Protein serves as the building block of all your body's cells. It helps repair and build new cellular tissue, oxygenates your blood and plays an indirect role in numerous other functions. Protein is one of three macronutrients you need to consume in sufficient amounts to support your energy needs. The Institute of Medicine lists the recommended daily protein intake as 56 grams for men and 46 grams for women. This is a base amount, and an active bodybuilder may need well over 100 grams of protein per day, according to Columbia University. Harvard School of Public Health reports that there is no "one size fits all" formula for protein intake.
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Recommended Dietary Allowance
Recommended Dietary Allowances for all nutrients are set by the Institute of Medicine. The RDA for protein for adults over the age of 18 is 10 to 35 percent of your total calories. The RDA for children aged 4 to 18 is 10 to 30 percent of their total calories. Children aged 1 to 3 should consume 5 to 20 percent of their calories from protein. There is no RDA for protein for infants.
Calculating Protein Needs
You can determine your protein needs by first calculating your total caloric needs. Calculate your caloric needs using an online calculator that takes into account your age, sex and activity level. The average American adult typically needs about 2,000 calories a day. If 10 to 35 percent of your total calories should come from protein, you would then need 200 to 700 protein calories each day. Protein contains 4 calories per 1 gram, so this caloric value amounts to 50 to 175 grams of protein per day. A protein intake of 100 grams a day would be appropriate for adults who consume anywhere from about 1,200 to 4,000 calories a day.
There is no defined level at which excessive amounts of protein are associated with adverse health effects, according to the IOM. Any protein you consume that your body doesn't need is excreted through bodily waste. Too little protein in the diet, however, is called protein-energy undernutrition, and it can lead to severe impairment of your vital organs, dehydration, problems dispelling bodily waste and possibly death. A diet consisting of 10 percent protein should be thought of as the minimum amount necessary to maintain health.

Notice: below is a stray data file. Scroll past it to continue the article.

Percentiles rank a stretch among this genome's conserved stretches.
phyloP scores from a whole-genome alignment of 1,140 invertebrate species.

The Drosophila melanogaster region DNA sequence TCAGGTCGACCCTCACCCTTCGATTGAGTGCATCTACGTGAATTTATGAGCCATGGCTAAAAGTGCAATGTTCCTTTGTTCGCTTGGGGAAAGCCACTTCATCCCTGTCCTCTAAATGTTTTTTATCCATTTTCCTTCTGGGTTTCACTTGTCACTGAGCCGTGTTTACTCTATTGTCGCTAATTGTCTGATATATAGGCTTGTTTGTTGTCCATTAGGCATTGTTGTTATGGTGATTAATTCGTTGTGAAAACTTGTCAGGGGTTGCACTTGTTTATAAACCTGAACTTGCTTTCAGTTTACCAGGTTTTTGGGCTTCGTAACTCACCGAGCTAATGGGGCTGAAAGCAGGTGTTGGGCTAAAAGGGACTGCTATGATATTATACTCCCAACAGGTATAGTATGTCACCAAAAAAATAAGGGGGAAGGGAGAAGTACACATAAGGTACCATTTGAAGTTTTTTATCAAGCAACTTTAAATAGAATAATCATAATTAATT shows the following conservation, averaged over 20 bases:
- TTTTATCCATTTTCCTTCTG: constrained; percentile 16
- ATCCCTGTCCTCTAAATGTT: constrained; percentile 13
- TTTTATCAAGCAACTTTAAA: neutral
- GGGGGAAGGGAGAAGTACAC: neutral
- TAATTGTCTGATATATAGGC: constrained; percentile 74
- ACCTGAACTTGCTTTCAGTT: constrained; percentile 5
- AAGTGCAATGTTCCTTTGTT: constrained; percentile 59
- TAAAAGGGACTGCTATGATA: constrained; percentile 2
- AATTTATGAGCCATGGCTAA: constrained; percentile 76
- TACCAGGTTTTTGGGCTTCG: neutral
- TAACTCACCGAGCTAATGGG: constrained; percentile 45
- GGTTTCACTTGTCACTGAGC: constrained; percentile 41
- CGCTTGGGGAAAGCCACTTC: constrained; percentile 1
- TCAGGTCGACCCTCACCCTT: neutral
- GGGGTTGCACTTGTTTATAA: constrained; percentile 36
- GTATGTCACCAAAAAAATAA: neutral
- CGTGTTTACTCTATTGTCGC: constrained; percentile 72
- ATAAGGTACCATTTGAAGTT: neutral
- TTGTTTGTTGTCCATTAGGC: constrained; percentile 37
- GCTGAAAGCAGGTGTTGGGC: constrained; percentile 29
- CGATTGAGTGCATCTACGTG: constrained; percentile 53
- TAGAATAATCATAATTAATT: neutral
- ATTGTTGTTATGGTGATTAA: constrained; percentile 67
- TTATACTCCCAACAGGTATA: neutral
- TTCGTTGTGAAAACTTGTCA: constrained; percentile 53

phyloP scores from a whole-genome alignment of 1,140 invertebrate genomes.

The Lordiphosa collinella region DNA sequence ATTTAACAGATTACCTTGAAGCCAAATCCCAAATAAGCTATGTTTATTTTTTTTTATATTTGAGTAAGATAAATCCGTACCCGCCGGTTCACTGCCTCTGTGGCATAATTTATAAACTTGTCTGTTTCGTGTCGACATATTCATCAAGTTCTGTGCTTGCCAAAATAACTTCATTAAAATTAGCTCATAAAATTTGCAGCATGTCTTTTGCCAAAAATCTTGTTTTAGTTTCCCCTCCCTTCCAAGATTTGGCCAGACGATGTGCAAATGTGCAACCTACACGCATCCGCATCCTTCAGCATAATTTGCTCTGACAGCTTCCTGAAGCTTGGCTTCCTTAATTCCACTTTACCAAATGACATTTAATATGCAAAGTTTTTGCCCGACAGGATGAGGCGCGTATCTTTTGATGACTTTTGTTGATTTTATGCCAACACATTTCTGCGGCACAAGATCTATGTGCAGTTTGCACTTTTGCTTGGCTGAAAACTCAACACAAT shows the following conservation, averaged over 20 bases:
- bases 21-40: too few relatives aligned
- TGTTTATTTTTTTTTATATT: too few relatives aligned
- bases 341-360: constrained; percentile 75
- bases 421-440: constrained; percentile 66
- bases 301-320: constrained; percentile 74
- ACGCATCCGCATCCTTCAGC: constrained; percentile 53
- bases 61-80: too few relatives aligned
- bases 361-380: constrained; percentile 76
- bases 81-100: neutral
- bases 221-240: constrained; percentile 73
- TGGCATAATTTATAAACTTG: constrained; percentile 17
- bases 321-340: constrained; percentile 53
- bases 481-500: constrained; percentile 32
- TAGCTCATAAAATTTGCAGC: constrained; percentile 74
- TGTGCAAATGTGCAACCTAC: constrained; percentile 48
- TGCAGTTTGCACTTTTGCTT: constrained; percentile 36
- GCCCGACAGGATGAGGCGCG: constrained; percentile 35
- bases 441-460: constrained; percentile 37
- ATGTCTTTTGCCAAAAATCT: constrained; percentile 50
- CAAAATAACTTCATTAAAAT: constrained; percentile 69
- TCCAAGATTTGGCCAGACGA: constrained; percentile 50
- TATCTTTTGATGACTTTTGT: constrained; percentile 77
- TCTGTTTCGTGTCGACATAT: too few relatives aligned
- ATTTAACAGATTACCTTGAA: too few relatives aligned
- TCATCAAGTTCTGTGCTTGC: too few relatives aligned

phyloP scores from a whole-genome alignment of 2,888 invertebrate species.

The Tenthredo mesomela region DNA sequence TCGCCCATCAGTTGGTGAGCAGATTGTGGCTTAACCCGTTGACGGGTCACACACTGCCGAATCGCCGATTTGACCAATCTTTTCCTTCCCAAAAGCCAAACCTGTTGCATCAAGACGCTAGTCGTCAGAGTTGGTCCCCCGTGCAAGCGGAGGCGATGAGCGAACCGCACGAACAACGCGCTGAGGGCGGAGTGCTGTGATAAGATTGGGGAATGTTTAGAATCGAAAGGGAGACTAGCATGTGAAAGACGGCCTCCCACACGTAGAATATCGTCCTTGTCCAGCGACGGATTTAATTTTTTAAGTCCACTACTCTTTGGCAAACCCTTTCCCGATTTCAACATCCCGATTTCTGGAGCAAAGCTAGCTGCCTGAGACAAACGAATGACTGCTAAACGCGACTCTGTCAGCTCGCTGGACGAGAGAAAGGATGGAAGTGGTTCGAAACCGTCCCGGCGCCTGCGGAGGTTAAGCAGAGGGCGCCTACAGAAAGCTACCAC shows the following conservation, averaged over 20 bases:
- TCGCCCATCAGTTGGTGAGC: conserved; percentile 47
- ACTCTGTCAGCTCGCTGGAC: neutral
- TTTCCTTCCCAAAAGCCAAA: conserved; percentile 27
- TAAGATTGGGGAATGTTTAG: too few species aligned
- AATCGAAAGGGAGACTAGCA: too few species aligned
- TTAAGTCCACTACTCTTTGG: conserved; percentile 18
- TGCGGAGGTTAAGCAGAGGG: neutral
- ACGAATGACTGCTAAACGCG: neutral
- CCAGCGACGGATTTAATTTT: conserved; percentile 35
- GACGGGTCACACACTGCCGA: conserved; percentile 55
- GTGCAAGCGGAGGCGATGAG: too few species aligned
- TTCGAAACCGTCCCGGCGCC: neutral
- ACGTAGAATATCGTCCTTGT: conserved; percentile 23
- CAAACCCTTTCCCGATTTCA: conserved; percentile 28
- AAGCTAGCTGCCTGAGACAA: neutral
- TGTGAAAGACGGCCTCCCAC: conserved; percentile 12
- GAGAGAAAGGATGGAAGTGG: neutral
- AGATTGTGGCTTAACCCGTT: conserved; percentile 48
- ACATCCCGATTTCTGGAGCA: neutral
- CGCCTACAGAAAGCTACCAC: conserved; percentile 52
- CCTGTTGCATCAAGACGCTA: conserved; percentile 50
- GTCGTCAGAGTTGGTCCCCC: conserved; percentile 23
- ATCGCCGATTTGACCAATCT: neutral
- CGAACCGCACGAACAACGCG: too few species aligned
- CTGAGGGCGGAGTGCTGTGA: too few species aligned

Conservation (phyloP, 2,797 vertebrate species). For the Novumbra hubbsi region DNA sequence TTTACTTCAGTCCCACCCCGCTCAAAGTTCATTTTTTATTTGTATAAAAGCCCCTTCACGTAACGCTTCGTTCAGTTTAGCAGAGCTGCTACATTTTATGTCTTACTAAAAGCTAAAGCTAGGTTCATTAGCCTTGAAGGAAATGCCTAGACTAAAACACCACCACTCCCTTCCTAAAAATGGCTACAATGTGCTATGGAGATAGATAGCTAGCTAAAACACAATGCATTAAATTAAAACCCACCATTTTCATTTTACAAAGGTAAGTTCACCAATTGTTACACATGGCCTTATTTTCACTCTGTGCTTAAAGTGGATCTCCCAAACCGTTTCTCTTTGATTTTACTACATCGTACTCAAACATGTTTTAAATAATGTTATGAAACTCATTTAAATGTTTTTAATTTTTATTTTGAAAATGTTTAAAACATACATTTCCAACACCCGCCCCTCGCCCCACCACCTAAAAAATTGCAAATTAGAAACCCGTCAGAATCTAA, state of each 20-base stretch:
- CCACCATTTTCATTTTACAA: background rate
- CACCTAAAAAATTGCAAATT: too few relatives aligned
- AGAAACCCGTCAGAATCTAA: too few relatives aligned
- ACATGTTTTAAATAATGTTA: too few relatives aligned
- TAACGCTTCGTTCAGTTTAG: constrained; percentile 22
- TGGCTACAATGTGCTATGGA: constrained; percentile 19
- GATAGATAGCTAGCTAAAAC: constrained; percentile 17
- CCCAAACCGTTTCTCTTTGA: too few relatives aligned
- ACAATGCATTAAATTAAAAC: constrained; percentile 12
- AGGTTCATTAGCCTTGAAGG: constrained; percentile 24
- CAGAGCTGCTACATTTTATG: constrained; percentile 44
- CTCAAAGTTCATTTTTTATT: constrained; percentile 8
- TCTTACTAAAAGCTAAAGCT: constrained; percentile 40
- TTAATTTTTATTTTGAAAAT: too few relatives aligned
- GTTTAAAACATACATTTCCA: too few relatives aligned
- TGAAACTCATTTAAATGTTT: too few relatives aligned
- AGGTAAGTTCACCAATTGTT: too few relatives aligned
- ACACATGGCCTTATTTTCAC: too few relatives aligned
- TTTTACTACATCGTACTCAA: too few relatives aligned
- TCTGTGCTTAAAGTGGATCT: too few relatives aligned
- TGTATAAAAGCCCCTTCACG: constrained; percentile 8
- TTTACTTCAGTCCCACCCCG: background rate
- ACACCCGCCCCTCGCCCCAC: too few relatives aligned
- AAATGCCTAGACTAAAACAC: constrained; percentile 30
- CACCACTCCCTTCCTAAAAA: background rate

Protein exists in both animal and plant sources. The best way to ensure adequate protein intake is to consume a wide range of meats, grains and vegetables. Fish and poultry are generally better than red meat because they have similar protein content but much less fat. Dairy products offer plenty of protein but can also be high in saturated fat and cholesterol. Try to consume low-fat dairy products when possible. Legumes, beans and whole-grain products are the best plant sources of protein, particularly soy.
- MedlinePlus: Protein in Diet
- KidsHealth: Learning About Proteins
- Institute of Medicine: Dietary Reference Intakes; Macronutrients
- Merck Manuals: Protein-Energy Undernutrition
- Harvard School of Public Heath: Protein
- Columbia University: Go Ask Alice: Do Bodybuilders and Weight Lifters Need More Protein?
- Centers for Disease Control and Prevention: Protein